The usual cause of this problem is a mis-configured CDROM drive. Many PCs now ship with the CDROM as the slave device on the secondary IDE controller, with no master device on that controller. This is illegal according to the ATAPI specification, but Windows plays fast and loose with the specification, and the BIOS ignores it when booting. This is why the BIOS was able to see the CDROM to boot from it, but why FreeBSD cannot see it to complete the install.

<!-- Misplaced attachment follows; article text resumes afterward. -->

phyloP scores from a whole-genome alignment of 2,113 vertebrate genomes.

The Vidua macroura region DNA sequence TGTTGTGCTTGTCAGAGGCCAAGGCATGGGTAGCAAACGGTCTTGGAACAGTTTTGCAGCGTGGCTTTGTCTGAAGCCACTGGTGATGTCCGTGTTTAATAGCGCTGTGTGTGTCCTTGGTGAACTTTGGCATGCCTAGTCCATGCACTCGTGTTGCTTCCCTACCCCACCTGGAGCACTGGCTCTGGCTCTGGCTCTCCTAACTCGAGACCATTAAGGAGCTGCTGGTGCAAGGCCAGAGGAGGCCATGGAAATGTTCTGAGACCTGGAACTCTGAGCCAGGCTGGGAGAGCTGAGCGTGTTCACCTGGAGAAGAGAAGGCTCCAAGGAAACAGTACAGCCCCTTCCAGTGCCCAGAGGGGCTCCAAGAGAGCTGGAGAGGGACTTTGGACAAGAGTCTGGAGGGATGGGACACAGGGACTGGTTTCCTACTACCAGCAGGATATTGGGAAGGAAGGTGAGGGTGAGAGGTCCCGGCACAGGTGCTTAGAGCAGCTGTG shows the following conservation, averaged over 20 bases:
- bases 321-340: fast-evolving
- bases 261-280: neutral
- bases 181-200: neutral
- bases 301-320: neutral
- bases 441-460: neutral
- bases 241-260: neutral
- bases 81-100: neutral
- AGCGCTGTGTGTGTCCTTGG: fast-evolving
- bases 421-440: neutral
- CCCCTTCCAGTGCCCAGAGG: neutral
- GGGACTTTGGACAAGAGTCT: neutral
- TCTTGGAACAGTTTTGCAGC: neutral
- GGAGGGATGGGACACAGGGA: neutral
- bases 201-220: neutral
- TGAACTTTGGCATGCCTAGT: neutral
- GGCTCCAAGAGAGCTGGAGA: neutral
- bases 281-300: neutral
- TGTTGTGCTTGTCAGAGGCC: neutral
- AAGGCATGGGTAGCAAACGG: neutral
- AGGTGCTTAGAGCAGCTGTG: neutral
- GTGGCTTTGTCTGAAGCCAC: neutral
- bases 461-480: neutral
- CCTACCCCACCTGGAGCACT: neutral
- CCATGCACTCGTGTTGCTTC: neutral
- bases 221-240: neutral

Reconfigure your system so that the CDROM is either the master device on the IDE controller it is attached to, or make sure that it is the slave on an IDE controller that also has a master device.